The Grand Tour Debuts on Amazon Prime
The Grand Tour
The former presenters of BBC’s Top Gear have debuted their new show “The Grand Tour” on Amazon Prime on Thursday marking the global arrival of the streaming service.
This comes after the BBC failed to get any traction on their redeveloped show, whose poor reviews led to the departure of host Chris Evans after the first series, with co-host Matt LeBlanc to take over. This failure was as a direct result of the departure of its original three main presenters, Clarkson, Hammond and May.
The lead presenter, Jeremy Clarkson as we know, was dropped from the BBC show in 2015 for punching one of his producers.
It is, undeniably, a brilliant beautiful spectacle
Jeremy Clarkson, Richard Hammond and James May have been reunited in the new high-budget, Amazon Prime show, The Grand Tour. By all accounts, the show is getting great reviews and is being seen as a lavish production.
"It is, undeniably, a brilliant beautiful spectacle," wrote the Guardian, while popular tabloid The Sun said it was "dripping with extravagance".
The new series premiered in Britain, the United States, Germany and Japan on Thursday yesterday. At the beginning of the show, Clarkson hands his pass in at the office in a rainy London then he catches a plane to sunny California where he picks up a Ford Mustang and leads a convoy of muscle cars, classic cars and motorbikes into the desert.
That introduction to the show alone was reported to have cost £2.5 million (€2.9 million). The show's ambition is in stark contrast to the BBC's relaunch of Top Gear,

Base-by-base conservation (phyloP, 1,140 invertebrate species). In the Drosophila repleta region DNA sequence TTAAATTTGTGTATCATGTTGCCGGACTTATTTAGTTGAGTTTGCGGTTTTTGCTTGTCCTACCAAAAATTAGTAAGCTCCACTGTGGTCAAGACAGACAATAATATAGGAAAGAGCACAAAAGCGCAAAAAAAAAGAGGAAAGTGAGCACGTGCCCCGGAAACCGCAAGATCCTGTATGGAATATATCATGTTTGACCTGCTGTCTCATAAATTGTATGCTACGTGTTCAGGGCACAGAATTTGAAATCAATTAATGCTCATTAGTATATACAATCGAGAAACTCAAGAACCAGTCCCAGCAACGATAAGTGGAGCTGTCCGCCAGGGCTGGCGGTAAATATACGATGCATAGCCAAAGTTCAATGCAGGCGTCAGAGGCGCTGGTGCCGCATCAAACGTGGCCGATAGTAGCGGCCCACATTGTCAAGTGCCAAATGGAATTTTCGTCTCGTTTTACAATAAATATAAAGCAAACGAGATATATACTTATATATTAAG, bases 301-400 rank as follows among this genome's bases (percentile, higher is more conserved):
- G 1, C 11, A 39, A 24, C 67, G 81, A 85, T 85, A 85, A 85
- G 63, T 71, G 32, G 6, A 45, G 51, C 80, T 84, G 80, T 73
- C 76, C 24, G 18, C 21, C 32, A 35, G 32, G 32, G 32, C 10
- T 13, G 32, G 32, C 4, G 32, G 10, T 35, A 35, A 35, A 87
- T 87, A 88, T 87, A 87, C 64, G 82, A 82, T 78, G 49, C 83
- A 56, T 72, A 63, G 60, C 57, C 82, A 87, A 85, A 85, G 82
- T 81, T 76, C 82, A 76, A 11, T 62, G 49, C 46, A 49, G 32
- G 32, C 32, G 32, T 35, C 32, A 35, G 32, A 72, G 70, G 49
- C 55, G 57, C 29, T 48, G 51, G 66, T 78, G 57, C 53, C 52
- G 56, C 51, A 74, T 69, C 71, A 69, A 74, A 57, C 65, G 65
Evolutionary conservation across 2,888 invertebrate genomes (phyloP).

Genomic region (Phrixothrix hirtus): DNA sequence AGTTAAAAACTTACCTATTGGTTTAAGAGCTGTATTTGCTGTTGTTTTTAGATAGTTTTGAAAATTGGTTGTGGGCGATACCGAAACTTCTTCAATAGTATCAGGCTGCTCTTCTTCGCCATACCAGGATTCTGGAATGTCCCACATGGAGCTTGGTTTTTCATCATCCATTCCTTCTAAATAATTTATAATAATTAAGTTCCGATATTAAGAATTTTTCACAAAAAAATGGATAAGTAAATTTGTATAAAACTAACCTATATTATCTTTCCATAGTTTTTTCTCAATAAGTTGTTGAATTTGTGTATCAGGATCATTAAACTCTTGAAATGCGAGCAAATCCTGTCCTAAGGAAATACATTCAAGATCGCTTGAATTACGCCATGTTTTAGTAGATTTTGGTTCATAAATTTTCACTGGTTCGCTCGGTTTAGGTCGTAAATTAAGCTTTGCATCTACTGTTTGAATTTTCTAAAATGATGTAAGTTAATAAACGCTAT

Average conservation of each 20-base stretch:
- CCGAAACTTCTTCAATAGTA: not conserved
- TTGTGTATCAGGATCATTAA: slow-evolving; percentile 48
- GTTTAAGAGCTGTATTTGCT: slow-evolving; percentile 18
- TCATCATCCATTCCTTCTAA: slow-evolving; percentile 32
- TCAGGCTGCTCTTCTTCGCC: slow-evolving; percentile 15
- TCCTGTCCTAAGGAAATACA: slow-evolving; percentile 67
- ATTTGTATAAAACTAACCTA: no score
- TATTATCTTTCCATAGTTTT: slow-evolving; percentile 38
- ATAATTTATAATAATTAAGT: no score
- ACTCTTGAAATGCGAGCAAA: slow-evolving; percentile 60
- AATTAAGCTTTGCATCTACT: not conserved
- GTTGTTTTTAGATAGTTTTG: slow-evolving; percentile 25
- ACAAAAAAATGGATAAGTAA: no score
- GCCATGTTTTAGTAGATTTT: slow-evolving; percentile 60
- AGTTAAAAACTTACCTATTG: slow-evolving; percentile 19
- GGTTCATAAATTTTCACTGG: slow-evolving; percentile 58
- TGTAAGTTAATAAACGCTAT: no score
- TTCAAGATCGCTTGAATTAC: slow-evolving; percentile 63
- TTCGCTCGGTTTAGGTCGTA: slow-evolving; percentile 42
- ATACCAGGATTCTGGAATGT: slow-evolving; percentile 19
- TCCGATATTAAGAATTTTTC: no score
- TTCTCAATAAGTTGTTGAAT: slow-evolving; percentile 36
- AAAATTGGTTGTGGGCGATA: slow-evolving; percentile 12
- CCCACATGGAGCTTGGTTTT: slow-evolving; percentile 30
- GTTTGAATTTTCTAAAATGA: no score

"The new series will certainly go some way towards obliterating memories of TG's terrible Chris Evans-fronted relaunch," said the Daily Telegraph.
"The BBC may wonder how Matt LeBlanc and whoever joins him next year can possibly compete."
Clarkson appeared not to have toned down his trademark politically incorrect humour, which landed him in frequent trouble with the BBC, joking that the new show's travelling format meant "we're going to be like Gypsies, only the cars we drive are going to be insured".
He later added that he could be even more outrageous "because we're on the internet, which means I could pleasure a horse".
"As Clarkson, Hammond and May settled into their studio tent, things started to feel awful familiar," said the Daily Telegraph. "We could have been back in the Top Gear cowshed in Surrey."
"You can pour something into a different container, but it still tastes the same," added the Guardian. "And, like it or not, this tastes of Clarkson, Hammond and May. Fans of old Top Gear are going to be happy."
The show was filmed in diverse locations around the world like Nashville, Loch Ness, Johannesburg, Lapland and Dubai. The show has also unveiled a new test track which they have called the ‘Eboladrome’ due to its resemblance to the Ebola virus and also a new test driver, dubbed "The American".
WATCH a trailer for The Grand Tour:
The world's most popular TV programme
An estimated 350 million viewers around the world watched the BBC series, Top Gear each week, making it the world's most popular factual television programme. Amazon is the world's largest online retailer and Prime, an internet streaming service similar to Netflix, offers subscribers access to thousands of films and television shows, including original content. Combining all these forces together could make “The Grand Tour”, a tour de force.